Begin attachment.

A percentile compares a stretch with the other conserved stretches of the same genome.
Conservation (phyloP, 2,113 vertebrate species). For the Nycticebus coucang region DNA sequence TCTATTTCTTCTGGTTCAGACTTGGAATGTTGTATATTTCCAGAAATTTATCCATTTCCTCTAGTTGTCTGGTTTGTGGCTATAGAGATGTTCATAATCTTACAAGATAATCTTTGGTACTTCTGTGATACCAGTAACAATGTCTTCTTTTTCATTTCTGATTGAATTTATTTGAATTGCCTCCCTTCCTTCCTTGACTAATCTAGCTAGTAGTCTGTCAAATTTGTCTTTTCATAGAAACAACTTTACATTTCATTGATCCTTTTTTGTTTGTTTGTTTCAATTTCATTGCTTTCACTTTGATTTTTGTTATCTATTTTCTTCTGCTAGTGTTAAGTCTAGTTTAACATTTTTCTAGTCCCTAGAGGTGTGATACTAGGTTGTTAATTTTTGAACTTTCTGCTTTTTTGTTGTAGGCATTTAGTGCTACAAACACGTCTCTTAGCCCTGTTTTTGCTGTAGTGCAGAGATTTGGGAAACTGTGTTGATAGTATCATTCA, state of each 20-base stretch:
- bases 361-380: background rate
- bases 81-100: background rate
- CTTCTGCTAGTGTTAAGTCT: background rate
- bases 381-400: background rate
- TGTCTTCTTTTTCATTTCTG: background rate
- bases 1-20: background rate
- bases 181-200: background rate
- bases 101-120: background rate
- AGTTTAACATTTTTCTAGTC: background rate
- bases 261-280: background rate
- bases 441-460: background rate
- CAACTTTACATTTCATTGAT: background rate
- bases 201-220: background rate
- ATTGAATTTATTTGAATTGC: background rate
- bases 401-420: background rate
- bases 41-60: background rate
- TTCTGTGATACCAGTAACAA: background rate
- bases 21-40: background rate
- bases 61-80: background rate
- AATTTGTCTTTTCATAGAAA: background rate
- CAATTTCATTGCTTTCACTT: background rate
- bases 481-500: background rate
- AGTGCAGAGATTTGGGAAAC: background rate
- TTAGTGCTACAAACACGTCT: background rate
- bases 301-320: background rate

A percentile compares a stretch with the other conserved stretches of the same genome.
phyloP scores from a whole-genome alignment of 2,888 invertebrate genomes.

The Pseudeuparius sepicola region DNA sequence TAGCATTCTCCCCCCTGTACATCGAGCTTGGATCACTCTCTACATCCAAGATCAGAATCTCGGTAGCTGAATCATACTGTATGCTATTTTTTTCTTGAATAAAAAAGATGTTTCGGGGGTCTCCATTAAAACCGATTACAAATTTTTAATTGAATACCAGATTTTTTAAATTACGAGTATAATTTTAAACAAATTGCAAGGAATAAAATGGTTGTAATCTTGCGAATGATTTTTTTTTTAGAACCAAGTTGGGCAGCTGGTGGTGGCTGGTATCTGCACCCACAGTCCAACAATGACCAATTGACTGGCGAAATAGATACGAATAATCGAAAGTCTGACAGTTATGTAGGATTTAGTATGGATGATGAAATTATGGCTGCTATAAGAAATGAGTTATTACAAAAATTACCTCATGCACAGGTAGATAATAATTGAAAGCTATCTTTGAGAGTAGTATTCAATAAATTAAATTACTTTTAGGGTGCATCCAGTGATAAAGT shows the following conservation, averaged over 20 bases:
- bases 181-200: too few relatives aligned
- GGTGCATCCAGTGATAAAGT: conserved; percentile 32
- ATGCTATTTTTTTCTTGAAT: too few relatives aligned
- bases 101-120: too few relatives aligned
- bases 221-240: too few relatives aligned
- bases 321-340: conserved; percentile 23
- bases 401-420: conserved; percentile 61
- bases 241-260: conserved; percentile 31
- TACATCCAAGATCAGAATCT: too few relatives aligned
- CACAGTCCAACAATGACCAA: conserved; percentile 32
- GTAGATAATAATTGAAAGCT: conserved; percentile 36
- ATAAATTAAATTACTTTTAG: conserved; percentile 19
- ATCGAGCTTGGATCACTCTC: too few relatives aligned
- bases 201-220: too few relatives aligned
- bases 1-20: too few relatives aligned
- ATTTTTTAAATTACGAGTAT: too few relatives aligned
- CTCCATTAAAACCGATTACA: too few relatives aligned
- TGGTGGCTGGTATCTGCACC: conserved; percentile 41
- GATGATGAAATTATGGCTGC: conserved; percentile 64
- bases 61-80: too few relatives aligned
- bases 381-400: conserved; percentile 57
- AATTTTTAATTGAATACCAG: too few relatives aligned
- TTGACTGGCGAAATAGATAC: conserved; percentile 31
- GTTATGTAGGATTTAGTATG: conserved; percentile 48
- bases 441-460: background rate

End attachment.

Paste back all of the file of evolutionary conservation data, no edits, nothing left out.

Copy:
A percentile compares a stretch with the other conserved stretches of the same genome.
Conservation (phyloP, 2,113 vertebrate species). For the Nycticebus coucang region DNA sequence TCTATTTCTTCTGGTTCAGACTTGGAATGTTGTATATTTCCAGAAATTTATCCATTTCCTCTAGTTGTCTGGTTTGTGGCTATAGAGATGTTCATAATCTTACAAGATAATCTTTGGTACTTCTGTGATACCAGTAACAATGTCTTCTTTTTCATTTCTGATTGAATTTATTTGAATTGCCTCCCTTCCTTCCTTGACTAATCTAGCTAGTAGTCTGTCAAATTTGTCTTTTCATAGAAACAACTTTACATTTCATTGATCCTTTTTTGTTTGTTTGTTTCAATTTCATTGCTTTCACTTTGATTTTTGTTATCTATTTTCTTCTGCTAGTGTTAAGTCTAGTTTAACATTTTTCTAGTCCCTAGAGGTGTGATACTAGGTTGTTAATTTTTGAACTTTCTGCTTTTTTGTTGTAGGCATTTAGTGCTACAAACACGTCTCTTAGCCCTGTTTTTGCTGTAGTGCAGAGATTTGGGAAACTGTGTTGATAGTATCATTCA, state of each 20-base stretch:
- bases 361-380: background rate
- bases 81-100: background rate
- CTTCTGCTAGTGTTAAGTCT: background rate
- bases 381-400: background rate
- TGTCTTCTTTTTCATTTCTG: background rate
- bases 1-20: background rate
- bases 181-200: background rate
- bases 101-120: background rate
- AGTTTAACATTTTTCTAGTC: background rate
- bases 261-280: background rate
- bases 441-460: background rate
- CAACTTTACATTTCATTGAT: background rate
- bases 201-220: background rate
- ATTGAATTTATTTGAATTGC: background rate
- bases 401-420: background rate
- bases 41-60: background rate
- TTCTGTGATACCAGTAACAA: background rate
- bases 21-40: background rate
- bases 61-80: background rate
- AATTTGTCTTTTCATAGAAA: background rate
- CAATTTCATTGCTTTCACTT: background rate
- bases 481-500: background rate
- AGTGCAGAGATTTGGGAAAC: background rate
- TTAGTGCTACAAACACGTCT: background rate
- bases 301-320: background rate

A percentile compares a stretch with the other conserved stretches of the same genome.
phyloP scores from a whole-genome alignment of 2,888 invertebrate genomes.

The Pseudeuparius sepicola region DNA sequence TAGCATTCTCCCCCCTGTACATCGAGCTTGGATCACTCTCTACATCCAAGATCAGAATCTCGGTAGCTGAATCATACTGTATGCTATTTTTTTCTTGAATAAAAAAGATGTTTCGGGGGTCTCCATTAAAACCGATTACAAATTTTTAATTGAATACCAGATTTTTTAAATTACGAGTATAATTTTAAACAAATTGCAAGGAATAAAATGGTTGTAATCTTGCGAATGATTTTTTTTTTAGAACCAAGTTGGGCAGCTGGTGGTGGCTGGTATCTGCACCCACAGTCCAACAATGACCAATTGACTGGCGAAATAGATACGAATAATCGAAAGTCTGACAGTTATGTAGGATTTAGTATGGATGATGAAATTATGGCTGCTATAAGAAATGAGTTATTACAAAAATTACCTCATGCACAGGTAGATAATAATTGAAAGCTATCTTTGAGAGTAGTATTCAATAAATTAAATTACTTTTAGGGTGCATCCAGTGATAAAGT shows the following conservation, averaged over 20 bases:
- bases 181-200: too few relatives aligned
- GGTGCATCCAGTGATAAAGT: conserved; percentile 32
- ATGCTATTTTTTTCTTGAAT: too few relatives aligned
- bases 101-120: too few relatives aligned
- bases 221-240: too few relatives aligned
- bases 321-340: conserved; percentile 23
- bases 401-420: conserved; percentile 61
- bases 241-260: conserved; percentile 31
- TACATCCAAGATCAGAATCT: too few relatives aligned
- CACAGTCCAACAATGACCAA: conserved; percentile 32
- GTAGATAATAATTGAAAGCT: conserved; percentile 36
- ATAAATTAAATTACTTTTAG: conserved; percentile 19
- ATCGAGCTTGGATCACTCTC: too few relatives aligned
- bases 201-220: too few relatives aligned
- bases 1-20: too few relatives aligned
- ATTTTTTAAATTACGAGTAT: too few relatives aligned
- CTCCATTAAAACCGATTACA: too few relatives aligned
- TGGTGGCTGGTATCTGCACC: conserved; percentile 41
- GATGATGAAATTATGGCTGC: conserved; percentile 64
- bases 61-80: too few relatives aligned
- bases 381-400: conserved; percentile 57
- AATTTTTAATTGAATACCAG: too few relatives aligned
- TTGACTGGCGAAATAGATAC: conserved; percentile 31
- GTTATGTAGGATTTAGTATG: conserved; percentile 48
- bases 441-460: background rate